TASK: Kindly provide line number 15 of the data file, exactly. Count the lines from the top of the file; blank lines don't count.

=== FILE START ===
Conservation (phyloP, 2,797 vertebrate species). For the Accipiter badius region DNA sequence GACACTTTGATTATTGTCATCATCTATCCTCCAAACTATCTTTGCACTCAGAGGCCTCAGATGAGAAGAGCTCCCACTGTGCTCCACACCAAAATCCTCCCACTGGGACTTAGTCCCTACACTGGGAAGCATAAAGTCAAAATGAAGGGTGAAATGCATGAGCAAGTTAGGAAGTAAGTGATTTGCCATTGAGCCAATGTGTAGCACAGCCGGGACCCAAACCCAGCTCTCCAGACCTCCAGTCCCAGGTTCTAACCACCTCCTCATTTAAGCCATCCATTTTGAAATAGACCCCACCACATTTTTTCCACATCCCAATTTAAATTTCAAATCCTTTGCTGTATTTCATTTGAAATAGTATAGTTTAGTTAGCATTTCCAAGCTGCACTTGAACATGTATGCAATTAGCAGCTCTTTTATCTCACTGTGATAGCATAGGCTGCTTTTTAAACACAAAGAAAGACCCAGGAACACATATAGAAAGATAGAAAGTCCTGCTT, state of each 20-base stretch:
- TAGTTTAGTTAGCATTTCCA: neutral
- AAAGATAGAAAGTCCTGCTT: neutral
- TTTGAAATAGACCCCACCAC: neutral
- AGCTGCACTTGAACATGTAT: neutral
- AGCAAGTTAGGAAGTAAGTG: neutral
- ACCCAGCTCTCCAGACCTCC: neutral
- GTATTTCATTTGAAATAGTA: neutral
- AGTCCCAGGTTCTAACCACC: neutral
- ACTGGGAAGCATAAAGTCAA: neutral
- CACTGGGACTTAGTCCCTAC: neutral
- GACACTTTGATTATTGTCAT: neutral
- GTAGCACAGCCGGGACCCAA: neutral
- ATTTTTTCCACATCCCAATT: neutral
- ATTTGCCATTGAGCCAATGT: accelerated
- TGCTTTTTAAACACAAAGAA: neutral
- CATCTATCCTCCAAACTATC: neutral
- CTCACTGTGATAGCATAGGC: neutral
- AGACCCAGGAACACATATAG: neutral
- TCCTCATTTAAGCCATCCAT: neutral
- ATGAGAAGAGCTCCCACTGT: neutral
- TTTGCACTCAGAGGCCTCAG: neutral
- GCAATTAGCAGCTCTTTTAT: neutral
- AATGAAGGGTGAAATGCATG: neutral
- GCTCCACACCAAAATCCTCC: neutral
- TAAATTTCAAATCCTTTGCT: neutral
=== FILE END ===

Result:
- ATTTGCCATTGAGCCAATGT: accelerated